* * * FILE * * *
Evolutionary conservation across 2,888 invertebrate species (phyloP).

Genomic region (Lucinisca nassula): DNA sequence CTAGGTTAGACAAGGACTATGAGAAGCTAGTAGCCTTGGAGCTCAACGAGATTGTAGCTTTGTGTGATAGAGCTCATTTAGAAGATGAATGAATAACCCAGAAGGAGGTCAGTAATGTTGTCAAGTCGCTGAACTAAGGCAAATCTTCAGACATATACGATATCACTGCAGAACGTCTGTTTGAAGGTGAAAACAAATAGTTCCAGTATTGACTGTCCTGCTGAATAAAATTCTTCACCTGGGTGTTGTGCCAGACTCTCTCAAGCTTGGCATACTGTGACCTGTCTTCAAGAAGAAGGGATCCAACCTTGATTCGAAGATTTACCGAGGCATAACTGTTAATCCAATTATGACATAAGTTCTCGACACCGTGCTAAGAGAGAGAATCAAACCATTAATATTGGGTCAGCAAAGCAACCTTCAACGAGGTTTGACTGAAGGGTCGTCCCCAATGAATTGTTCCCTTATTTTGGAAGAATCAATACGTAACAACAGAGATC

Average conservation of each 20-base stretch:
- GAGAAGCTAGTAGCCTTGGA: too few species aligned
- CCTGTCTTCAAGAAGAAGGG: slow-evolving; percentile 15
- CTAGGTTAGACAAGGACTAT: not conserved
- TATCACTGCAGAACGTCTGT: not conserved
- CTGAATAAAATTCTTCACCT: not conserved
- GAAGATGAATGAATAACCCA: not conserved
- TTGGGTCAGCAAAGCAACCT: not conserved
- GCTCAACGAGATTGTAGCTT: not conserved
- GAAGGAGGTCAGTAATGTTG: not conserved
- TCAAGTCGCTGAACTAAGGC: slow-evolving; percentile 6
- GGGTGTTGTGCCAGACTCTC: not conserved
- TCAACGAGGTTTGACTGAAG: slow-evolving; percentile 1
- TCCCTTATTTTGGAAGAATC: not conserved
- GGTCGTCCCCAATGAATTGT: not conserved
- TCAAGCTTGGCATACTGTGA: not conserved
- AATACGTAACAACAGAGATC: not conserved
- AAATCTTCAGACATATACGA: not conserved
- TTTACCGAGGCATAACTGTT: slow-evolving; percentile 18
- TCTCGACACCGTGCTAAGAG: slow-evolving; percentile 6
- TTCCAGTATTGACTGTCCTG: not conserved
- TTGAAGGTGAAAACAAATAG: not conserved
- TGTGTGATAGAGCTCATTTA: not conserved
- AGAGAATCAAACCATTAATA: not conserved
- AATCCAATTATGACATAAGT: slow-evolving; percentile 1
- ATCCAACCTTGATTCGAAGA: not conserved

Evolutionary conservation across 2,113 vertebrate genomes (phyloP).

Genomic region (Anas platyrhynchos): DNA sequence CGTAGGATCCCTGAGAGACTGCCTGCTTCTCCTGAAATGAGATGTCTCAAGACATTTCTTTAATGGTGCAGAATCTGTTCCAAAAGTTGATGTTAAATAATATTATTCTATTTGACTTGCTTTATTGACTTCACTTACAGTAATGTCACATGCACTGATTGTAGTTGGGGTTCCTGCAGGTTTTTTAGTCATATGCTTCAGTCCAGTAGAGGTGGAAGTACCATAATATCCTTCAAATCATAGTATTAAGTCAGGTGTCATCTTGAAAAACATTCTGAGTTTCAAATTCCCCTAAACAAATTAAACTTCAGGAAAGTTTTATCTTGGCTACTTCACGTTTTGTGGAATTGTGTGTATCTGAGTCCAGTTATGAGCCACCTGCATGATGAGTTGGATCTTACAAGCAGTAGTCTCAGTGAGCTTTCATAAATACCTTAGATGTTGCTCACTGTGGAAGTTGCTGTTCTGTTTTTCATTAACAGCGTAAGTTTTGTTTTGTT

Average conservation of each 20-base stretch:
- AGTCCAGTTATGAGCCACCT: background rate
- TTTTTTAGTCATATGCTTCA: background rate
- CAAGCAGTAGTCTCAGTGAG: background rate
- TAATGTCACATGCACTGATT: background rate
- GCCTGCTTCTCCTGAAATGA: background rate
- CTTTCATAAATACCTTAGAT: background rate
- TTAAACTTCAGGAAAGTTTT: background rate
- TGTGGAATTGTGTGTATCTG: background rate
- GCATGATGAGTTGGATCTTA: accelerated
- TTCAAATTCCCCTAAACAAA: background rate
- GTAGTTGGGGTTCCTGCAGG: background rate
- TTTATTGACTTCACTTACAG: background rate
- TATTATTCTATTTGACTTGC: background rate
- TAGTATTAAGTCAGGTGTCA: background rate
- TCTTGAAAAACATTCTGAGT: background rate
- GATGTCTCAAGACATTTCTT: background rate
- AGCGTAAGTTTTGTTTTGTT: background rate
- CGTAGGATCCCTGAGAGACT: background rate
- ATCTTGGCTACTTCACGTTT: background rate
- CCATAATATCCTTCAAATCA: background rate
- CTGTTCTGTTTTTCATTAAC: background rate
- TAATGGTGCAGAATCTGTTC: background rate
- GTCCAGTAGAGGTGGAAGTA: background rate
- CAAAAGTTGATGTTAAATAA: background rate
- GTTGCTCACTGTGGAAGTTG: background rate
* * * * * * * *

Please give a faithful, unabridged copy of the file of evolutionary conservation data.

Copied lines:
Evolutionary conservation across 2,888 invertebrate species (phyloP).

Genomic region (Lucinisca nassula): DNA sequence CTAGGTTAGACAAGGACTATGAGAAGCTAGTAGCCTTGGAGCTCAACGAGATTGTAGCTTTGTGTGATAGAGCTCATTTAGAAGATGAATGAATAACCCAGAAGGAGGTCAGTAATGTTGTCAAGTCGCTGAACTAAGGCAAATCTTCAGACATATACGATATCACTGCAGAACGTCTGTTTGAAGGTGAAAACAAATAGTTCCAGTATTGACTGTCCTGCTGAATAAAATTCTTCACCTGGGTGTTGTGCCAGACTCTCTCAAGCTTGGCATACTGTGACCTGTCTTCAAGAAGAAGGGATCCAACCTTGATTCGAAGATTTACCGAGGCATAACTGTTAATCCAATTATGACATAAGTTCTCGACACCGTGCTAAGAGAGAGAATCAAACCATTAATATTGGGTCAGCAAAGCAACCTTCAACGAGGTTTGACTGAAGGGTCGTCCCCAATGAATTGTTCCCTTATTTTGGAAGAATCAATACGTAACAACAGAGATC

Average conservation of each 20-base stretch:
- GAGAAGCTAGTAGCCTTGGA: too few species aligned
- CCTGTCTTCAAGAAGAAGGG: slow-evolving; percentile 15
- CTAGGTTAGACAAGGACTAT: not conserved
- TATCACTGCAGAACGTCTGT: not conserved
- CTGAATAAAATTCTTCACCT: not conserved
- GAAGATGAATGAATAACCCA: not conserved
- TTGGGTCAGCAAAGCAACCT: not conserved
- GCTCAACGAGATTGTAGCTT: not conserved
- GAAGGAGGTCAGTAATGTTG: not conserved
- TCAAGTCGCTGAACTAAGGC: slow-evolving; percentile 6
- GGGTGTTGTGCCAGACTCTC: not conserved
- TCAACGAGGTTTGACTGAAG: slow-evolving; percentile 1
- TCCCTTATTTTGGAAGAATC: not conserved
- GGTCGTCCCCAATGAATTGT: not conserved
- TCAAGCTTGGCATACTGTGA: not conserved
- AATACGTAACAACAGAGATC: not conserved
- AAATCTTCAGACATATACGA: not conserved
- TTTACCGAGGCATAACTGTT: slow-evolving; percentile 18
- TCTCGACACCGTGCTAAGAG: slow-evolving; percentile 6
- TTCCAGTATTGACTGTCCTG: not conserved
- TTGAAGGTGAAAACAAATAG: not conserved
- TGTGTGATAGAGCTCATTTA: not conserved
- AGAGAATCAAACCATTAATA: not conserved
- AATCCAATTATGACATAAGT: slow-evolving; percentile 1
- ATCCAACCTTGATTCGAAGA: not conserved

Evolutionary conservation across 2,113 vertebrate genomes (phyloP).

Genomic region (Anas platyrhynchos): DNA sequence CGTAGGATCCCTGAGAGACTGCCTGCTTCTCCTGAAATGAGATGTCTCAAGACATTTCTTTAATGGTGCAGAATCTGTTCCAAAAGTTGATGTTAAATAATATTATTCTATTTGACTTGCTTTATTGACTTCACTTACAGTAATGTCACATGCACTGATTGTAGTTGGGGTTCCTGCAGGTTTTTTAGTCATATGCTTCAGTCCAGTAGAGGTGGAAGTACCATAATATCCTTCAAATCATAGTATTAAGTCAGGTGTCATCTTGAAAAACATTCTGAGTTTCAAATTCCCCTAAACAAATTAAACTTCAGGAAAGTTTTATCTTGGCTACTTCACGTTTTGTGGAATTGTGTGTATCTGAGTCCAGTTATGAGCCACCTGCATGATGAGTTGGATCTTACAAGCAGTAGTCTCAGTGAGCTTTCATAAATACCTTAGATGTTGCTCACTGTGGAAGTTGCTGTTCTGTTTTTCATTAACAGCGTAAGTTTTGTTTTGTT

Average conservation of each 20-base stretch:
- AGTCCAGTTATGAGCCACCT: background rate
- TTTTTTAGTCATATGCTTCA: background rate
- CAAGCAGTAGTCTCAGTGAG: background rate
- TAATGTCACATGCACTGATT: background rate
- GCCTGCTTCTCCTGAAATGA: background rate
- CTTTCATAAATACCTTAGAT: background rate
- TTAAACTTCAGGAAAGTTTT: background rate
- TGTGGAATTGTGTGTATCTG: background rate
- GCATGATGAGTTGGATCTTA: accelerated
- TTCAAATTCCCCTAAACAAA: background rate
- GTAGTTGGGGTTCCTGCAGG: background rate
- TTTATTGACTTCACTTACAG: background rate
- TATTATTCTATTTGACTTGC: background rate
- TAGTATTAAGTCAGGTGTCA: background rate
- TCTTGAAAAACATTCTGAGT: background rate
- GATGTCTCAAGACATTTCTT: background rate
- AGCGTAAGTTTTGTTTTGTT: background rate
- CGTAGGATCCCTGAGAGACT: background rate
- ATCTTGGCTACTTCACGTTT: background rate
- CCATAATATCCTTCAAATCA: background rate
- CTGTTCTGTTTTTCATTAAC: background rate
- TAATGGTGCAGAATCTGTTC: background rate
- GTCCAGTAGAGGTGGAAGTA: background rate
- CAAAAGTTGATGTTAAATAA: background rate
- GTTGCTCACTGTGGAAGTTG: background rate